Startup manifesto – My compression

So in this article I will be condensing the manifesto into digestible chunks for your light reading needs! The article is written by “The Entrepreneurs Network” with the aid of COADEC (Coalition for a digital economy).

Although there’s an aura of depression/uncertainty in markets and politics at the moment the statistics are promising for entrepreneurs.

  • Since 2010 there’s been an increase of a third in entrepreneurs engaging in early startup activity compared to the long-run prior.
  • There has been a 35% rise in high-growth businesses within the last four years.
  • Investment for UK scaleup digital firms has grown by 61% (2017-2018)

The general premise for what barriers exist is: Attaining and retaining quality talent internationally, an market with incentives to support startups as they grow, with more readily available capital sources, and lastly, a more streamline set of rules and regulations to allow entrepreneurs to spend time growing, rather than becoming tangled in a network of unnecessary complexities.

Talent & Skills

Reworking and improving the variety of VISAs that are available for bringing talent into the country to help grow our business. One point is to encourage more females to build companies and be introduced into the market.

  • Reintroduce a VISA similar to that of a Tier 1 General (Highly skilled foreign talent can come into the country to build a business or to work within one.).
  • Reduce the salary threshold for Tier 2 VISA. This means companies with less capital for wages can still employ quality skill from abroad.
  • Extension of countries eligible for Tier 5 Youth Mobility VISA or at least extending this to the EU allowing young talent to enter the market and assist our companies in growth.
  • The modernisation of EMI (Enterprises management incentives) to increase the limits and offerings to a greater number of employees. EMI for those of you who don’t know is a scheme that allows (currently) 250 employees to have free share options in the company. They benefit from any rise in the share price whilst not being financially exposed with benefits from tax relief to sweeten the deal.

Access to finance

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Barriers to accessing finance can often be the finishing blow to a startup in its infant stages. This prevents it maturing and becoming scale-able and beneficial to our economy.

  • Tweak Tier 1 Investor VISA to reduce minimal investment which currently stands at combined total of £2M for each applicant.
  • Rework advance assurance for EIS & SEIS (Enterprise Investment Scheme & Seed Enterprise Investment Scheme). If a company meets the regulations & criteria for such a scheme, then they can benefit from easier access to capital funds raised from third parties. The way it attracts these investors is by providing a tax relief to improve the lucrativeness of them investing in a highly risky investment (A startup).
  • Improving the level of pension funds being utilised by adjusting the charge on these products.
  • Devising a regional startup strategy to improve the development, growth and sustainability of these companies to lead to a positive impact on our economy.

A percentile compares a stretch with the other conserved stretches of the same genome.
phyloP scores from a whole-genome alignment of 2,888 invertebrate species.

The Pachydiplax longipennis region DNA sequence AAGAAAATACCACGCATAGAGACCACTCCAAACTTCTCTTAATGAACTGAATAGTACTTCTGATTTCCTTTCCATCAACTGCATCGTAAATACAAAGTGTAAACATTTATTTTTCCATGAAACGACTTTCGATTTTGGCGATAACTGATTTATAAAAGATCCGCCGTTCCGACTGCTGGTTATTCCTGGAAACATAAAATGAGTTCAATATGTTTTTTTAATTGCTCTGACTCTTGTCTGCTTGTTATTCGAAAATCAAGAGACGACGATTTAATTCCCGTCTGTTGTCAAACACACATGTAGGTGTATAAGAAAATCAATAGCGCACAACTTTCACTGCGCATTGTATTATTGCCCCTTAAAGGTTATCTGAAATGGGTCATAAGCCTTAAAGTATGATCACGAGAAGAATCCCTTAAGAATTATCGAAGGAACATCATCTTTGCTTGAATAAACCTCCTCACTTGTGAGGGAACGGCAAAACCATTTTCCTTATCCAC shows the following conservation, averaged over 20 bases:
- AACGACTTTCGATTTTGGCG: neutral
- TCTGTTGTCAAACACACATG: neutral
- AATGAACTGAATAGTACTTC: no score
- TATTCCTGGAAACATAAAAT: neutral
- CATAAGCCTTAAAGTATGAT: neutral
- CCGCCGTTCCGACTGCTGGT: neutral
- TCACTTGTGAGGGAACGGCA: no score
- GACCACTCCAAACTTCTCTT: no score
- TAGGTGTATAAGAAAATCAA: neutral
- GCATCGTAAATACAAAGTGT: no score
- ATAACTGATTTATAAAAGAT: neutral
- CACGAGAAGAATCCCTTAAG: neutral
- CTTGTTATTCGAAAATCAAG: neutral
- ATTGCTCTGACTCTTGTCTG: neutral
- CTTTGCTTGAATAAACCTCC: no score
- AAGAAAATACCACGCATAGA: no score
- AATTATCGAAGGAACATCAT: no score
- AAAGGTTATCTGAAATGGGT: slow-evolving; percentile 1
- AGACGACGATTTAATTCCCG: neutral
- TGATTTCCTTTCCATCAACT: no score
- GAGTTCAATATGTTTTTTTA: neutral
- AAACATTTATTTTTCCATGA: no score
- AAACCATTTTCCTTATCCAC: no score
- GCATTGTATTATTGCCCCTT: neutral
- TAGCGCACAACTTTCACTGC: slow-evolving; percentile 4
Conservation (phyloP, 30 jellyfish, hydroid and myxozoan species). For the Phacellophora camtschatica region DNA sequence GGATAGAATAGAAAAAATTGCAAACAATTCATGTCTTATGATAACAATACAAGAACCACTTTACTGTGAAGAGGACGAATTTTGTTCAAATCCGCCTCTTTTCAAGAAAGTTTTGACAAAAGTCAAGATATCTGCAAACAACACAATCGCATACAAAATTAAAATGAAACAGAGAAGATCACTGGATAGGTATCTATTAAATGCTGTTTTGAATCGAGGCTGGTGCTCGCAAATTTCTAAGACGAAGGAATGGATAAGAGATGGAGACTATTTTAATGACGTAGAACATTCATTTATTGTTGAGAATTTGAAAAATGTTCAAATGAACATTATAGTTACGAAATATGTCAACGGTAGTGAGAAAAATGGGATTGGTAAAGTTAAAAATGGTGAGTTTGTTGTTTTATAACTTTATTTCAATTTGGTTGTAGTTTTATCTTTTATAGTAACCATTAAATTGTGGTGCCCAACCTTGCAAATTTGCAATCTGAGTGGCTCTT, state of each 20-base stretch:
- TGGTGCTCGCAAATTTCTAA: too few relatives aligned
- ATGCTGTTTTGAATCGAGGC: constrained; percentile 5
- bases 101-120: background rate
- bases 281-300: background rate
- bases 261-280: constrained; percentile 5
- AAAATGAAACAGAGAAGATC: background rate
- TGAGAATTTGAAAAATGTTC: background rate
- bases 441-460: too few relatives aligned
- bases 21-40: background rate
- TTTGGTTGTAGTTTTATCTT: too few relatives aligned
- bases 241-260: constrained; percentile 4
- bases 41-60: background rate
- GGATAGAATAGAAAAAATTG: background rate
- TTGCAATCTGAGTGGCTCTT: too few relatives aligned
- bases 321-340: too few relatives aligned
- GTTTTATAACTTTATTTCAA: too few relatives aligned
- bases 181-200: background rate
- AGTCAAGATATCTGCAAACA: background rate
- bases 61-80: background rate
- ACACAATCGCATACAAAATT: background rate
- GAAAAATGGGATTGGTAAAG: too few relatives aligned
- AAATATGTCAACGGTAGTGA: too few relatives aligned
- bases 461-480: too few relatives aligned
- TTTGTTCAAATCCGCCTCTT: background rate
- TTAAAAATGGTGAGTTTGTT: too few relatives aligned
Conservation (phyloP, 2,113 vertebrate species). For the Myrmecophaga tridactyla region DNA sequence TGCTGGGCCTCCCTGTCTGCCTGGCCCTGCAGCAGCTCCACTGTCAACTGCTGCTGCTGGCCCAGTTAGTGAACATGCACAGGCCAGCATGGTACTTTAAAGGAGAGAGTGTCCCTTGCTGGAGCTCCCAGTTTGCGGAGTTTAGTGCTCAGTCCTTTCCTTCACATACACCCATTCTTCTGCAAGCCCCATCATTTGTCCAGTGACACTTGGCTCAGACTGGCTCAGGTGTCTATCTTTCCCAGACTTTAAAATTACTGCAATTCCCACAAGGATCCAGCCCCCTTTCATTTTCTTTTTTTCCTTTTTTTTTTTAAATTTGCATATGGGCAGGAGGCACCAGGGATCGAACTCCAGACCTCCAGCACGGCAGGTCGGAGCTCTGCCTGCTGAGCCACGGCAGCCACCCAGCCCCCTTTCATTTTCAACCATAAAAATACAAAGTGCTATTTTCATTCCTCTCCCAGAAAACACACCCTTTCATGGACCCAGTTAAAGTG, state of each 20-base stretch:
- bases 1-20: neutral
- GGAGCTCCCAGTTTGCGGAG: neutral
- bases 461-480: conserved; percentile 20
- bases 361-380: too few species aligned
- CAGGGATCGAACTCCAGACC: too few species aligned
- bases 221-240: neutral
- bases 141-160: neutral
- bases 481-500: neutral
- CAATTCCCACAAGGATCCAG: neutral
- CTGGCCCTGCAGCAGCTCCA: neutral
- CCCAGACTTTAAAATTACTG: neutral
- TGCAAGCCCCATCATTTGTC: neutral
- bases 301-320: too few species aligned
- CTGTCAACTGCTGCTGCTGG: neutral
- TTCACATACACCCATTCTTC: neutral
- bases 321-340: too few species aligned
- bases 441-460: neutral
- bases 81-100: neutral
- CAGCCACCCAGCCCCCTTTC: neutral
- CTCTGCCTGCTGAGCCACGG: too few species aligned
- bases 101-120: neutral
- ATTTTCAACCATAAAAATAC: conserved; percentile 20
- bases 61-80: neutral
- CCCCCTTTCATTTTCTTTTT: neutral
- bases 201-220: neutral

• A few more points: Encourage the British Bank to provide more risk capital, easier access to Innovate UK Grants, reform R&D tax credits for a digital economy (Tax relief correlated with R&D expenditure).

Regulation

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Regulation is certainly a complex issue. At one point increased regulations are required but often it degenerates into a needlessly complex system. This then goes to have a detrimental affect as entrepreneurs are less likely to enter a market that has such high resistance to entry.

  • Promote innovation in regulated markets by providing a sandbox regulation system across sectors.
  • Reform the use of open-banking systems to improve innovation in telecoms & energy. In essence open-banking systems allow freer access to institutional data.
  • Implement the Age Appropriate Design Code in a pragmatic way to safeguard people of various ages from inappropriate variables that may be dangerous.
  • Additional points: Revolutionise how the Government collects, stores and shares data and gain a Data Adequacy Agreement from the EU. Protect encryption from politicised attacks. Work with startups to ensure that regulation of the technological industry does not create detrimental barriers to entry.

Conclusion

I have to admit this goes into a great deal of detail. In fact I had to google a variety of these terms to ensure I understood them. Hopefully this doesn’t reflect my own capabilities!

There is quite a volume of proposed changes and tweaks but what do you expect with such a complex system that is our economy that has many external factors too. My fan favourite tweak is “Promote innovation in regulated markets by providing a sandbox regulation system”

The reasoning behind this is I personally feel that with such regulations and the increasing complexities it is too easy to demotivate entrepreneurs. Baring in mind these may be individuals that have a revolutionary idea but hasn’t realised their potential to become unstoppable in their pursuit.

This undoubtedly leads to them giving up in this circumstance and feeling unfulfilled and no further in their pursuit. It’s important to provide incentives not just by providing grants or support but rather making the level of entry easier. I shall be writing three more articles delving deeper into the three key categories for changes

What are your thoughts on this, what is your favourite suggestion?

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